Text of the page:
Typically the sort of book where I can see what some readers could find interesting and unique about it, but it's also mostly what makes it boring for me...
Do you remember that bit I'd reposted from Neil Gaiman's blog, where he was "fighting" one of those writers bad tendancies (I think in his case it was "conversations that don't go anywhere and serve no purpose in the plot")? And readers added comments with their own Writer Pet Peeves?
Well, this one writer, while writing this book, was obviously attacked by a ferocious specimen of "I've had to digest all that research work for this book, so now I'll use it and write whole boring chunks out of it!".
The story is set in an uchronic Renaissance Florence. Where Leonardo DaVinci gave up art to dedicate himself to make his inventions come true, creating an alternate steampunk Renaissance... With steam machines, guns with multiple shoots, and other "miracles" of science.
Pasquale is a painter's apprentice (straight. Though his master, Rosso, is gay. But it's not an Anne Rice book, so the main character is straight). His ambition is to sometimes paint an angel as he's had the vision of (and even though I'm a bit of an artist myself, this obsession was a bit lost on me for the plot...).
Due to certain circumstances, he gets commissionned to work with Machiavelli on a mysterious murder.
Machiavelli, in this timeline, has lost its priviledges after Lorenzo di Medici was assassinated, and he was accused of treason by the new masters of Florence. So he has given up politics completely for journalism. Becoming the writer's replacement Sherlock Holmes. Not his worst idea, actually.
I initially bought this book because I had read, ages ago, another uchrony set in this time's Florence ("Ariosto Furioso" by Chelsea Quinn Yarbro), minus the steampunk flair, which had made me fascinated by the Medici, this town and Machiavelli for a while (well, among other things, Lorenzo as described in that book was HAWT. I dig smart politic leaders with an interest in art. It's lucky there aren't many of them in real life nowadays...).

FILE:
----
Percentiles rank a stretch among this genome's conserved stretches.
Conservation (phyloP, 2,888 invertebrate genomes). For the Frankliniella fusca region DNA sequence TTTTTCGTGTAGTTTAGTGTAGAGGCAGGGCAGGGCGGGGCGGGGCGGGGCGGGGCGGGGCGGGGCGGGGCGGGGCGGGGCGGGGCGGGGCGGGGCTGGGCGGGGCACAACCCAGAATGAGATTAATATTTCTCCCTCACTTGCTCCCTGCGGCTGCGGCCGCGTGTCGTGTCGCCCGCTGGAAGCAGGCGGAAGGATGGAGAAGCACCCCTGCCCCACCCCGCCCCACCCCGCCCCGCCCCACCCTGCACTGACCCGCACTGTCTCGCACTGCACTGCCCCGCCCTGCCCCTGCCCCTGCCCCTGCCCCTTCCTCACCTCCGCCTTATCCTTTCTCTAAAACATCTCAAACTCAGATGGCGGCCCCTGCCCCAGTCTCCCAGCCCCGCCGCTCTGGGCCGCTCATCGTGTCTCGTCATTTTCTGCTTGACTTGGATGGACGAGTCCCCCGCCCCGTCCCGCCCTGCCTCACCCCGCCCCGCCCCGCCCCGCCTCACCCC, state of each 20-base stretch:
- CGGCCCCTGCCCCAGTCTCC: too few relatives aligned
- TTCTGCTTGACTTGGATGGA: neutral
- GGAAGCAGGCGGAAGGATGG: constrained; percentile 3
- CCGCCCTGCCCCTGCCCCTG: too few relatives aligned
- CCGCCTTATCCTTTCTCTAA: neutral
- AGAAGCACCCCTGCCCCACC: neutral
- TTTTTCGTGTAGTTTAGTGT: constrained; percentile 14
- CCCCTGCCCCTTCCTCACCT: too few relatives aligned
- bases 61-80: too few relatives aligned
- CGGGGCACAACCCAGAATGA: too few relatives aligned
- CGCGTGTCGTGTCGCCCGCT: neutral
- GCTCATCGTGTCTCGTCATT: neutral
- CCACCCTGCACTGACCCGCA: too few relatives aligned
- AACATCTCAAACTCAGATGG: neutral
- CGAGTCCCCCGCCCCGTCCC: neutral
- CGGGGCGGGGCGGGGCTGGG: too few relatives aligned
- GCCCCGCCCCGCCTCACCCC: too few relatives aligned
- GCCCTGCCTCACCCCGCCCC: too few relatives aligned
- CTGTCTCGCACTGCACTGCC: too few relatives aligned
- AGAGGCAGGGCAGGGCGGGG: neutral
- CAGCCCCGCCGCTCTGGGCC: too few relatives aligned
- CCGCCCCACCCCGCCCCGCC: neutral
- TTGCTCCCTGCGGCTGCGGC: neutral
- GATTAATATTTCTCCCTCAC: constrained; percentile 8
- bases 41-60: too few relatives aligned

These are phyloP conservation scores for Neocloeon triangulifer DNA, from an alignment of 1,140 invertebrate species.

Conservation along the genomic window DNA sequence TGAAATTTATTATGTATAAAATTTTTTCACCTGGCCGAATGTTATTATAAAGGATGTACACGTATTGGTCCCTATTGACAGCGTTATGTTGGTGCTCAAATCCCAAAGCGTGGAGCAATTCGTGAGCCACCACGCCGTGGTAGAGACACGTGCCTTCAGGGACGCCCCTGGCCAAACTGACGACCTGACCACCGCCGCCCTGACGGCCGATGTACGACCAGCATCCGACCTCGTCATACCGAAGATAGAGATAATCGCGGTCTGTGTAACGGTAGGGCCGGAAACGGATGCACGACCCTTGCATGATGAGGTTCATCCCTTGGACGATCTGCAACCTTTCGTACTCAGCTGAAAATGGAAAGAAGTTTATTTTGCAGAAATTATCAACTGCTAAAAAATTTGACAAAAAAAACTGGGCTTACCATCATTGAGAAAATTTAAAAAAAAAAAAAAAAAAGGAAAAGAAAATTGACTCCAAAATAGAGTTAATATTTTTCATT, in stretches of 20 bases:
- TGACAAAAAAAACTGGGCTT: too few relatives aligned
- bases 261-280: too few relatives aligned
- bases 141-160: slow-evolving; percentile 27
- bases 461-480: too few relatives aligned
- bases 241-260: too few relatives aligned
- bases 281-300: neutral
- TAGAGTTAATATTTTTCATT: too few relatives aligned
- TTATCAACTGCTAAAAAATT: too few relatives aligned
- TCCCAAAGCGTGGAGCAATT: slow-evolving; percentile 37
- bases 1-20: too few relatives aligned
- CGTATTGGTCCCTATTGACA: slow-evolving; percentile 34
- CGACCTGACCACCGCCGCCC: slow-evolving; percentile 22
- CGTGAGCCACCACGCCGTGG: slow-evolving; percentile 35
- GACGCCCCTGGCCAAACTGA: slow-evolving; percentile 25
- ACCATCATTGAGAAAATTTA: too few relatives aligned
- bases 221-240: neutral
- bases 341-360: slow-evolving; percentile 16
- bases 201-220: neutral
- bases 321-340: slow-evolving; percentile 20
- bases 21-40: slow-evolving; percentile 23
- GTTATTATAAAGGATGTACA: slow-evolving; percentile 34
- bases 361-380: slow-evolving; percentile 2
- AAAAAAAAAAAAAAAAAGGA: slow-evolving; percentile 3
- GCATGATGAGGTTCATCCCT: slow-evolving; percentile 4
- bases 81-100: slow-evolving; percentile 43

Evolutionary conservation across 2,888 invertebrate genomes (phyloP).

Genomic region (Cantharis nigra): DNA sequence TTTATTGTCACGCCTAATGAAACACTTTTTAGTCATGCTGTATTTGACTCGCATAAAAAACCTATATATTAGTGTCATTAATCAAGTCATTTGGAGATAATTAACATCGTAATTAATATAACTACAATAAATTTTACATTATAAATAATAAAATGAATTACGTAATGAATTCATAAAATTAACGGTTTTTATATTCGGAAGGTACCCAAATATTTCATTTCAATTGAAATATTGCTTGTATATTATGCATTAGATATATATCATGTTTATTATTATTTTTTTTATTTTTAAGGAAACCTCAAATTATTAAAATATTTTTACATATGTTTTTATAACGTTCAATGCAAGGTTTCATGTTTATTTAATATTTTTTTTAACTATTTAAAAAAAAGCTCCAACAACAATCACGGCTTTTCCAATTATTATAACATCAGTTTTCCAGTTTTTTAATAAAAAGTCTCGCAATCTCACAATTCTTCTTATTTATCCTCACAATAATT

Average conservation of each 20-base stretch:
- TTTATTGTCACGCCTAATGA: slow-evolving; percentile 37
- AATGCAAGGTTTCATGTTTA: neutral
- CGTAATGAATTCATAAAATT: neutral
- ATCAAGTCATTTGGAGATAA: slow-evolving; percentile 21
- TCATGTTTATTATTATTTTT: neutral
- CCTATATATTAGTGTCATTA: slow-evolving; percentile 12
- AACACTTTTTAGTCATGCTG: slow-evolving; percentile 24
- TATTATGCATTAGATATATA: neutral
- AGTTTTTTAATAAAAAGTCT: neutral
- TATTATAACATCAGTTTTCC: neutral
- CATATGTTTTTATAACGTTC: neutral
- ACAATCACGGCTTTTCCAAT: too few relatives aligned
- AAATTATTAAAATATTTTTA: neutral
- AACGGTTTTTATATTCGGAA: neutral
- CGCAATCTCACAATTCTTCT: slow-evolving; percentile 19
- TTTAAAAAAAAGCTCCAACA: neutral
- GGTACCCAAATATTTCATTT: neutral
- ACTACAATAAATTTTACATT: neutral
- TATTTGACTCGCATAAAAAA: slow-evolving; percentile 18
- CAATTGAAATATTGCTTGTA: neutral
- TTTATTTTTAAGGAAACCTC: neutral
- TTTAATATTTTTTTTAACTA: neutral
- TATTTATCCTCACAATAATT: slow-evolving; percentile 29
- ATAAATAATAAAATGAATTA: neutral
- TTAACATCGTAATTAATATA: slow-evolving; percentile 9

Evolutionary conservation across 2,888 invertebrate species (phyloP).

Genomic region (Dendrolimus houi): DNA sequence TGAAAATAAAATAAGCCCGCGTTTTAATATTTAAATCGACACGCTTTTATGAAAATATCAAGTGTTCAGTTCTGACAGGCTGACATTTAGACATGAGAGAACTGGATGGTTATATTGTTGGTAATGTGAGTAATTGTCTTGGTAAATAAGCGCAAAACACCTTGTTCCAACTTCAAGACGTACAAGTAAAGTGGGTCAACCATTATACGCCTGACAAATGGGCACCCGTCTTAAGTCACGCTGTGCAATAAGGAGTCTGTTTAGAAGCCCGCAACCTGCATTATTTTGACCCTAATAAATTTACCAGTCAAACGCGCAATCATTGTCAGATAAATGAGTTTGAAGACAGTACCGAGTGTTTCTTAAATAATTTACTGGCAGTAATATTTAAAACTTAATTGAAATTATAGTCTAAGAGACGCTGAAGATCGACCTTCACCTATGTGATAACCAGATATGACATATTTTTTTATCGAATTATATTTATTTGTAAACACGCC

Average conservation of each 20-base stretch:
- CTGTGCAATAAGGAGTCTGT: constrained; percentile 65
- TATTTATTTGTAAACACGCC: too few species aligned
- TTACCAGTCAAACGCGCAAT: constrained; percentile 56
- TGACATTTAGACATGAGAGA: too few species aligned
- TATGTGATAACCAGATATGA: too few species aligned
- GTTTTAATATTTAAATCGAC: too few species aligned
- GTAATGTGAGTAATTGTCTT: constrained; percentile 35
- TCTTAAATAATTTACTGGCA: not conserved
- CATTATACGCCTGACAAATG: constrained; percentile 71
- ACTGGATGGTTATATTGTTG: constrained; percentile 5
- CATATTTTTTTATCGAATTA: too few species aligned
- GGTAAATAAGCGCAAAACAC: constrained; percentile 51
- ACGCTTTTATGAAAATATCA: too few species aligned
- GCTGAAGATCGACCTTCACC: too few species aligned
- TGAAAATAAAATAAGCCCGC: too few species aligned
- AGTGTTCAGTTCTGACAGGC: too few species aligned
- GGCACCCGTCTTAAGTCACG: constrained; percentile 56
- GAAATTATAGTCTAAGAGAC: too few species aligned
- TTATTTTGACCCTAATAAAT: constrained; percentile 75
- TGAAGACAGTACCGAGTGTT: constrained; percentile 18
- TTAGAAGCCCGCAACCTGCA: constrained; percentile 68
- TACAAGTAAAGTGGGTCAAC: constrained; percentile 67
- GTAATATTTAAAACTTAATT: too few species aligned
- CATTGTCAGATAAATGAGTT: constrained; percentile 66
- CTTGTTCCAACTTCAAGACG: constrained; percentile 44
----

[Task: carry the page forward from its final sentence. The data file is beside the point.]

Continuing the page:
Unfortunately, so much time had passed since then that I have forgotten too much of the real events to figure out the differences with McAuley's version, and more annoying, to actually figure out and identify clearly all of the parts in the intricated plot...
And I was quite lost in the sea of useless details (those prompted by the "research overdose" mentioned above). I mean, a whole paragraph to describe the preparation of paint, or a wood panel to paint on?
Sorry guy, if I wanted to learn how to make a painting from the methods of Renaissance painters from Florence, I'd buy a damn book about it.
If it ain't used on the plot, it ain't belong to the book.
There's setting up an atmosphere to make your characters believable, and then there's flaunting your research. This novel clearly lies on the latter.
Okay, clearly, the author DID do his homework. A lot. Just... A background is just a background. You need it to make your characters breathe. Not to drown them into it.
Or I don't know, maybe if it was written any better, I wouldn't actually mind the details... But as it is (maybe the French translation?...), I thought that was a rather dull style.
So, yeah. If you like more-or-less historical mystery novels with complicated plots, it's probably for you.
It wasn't for me. *yawn*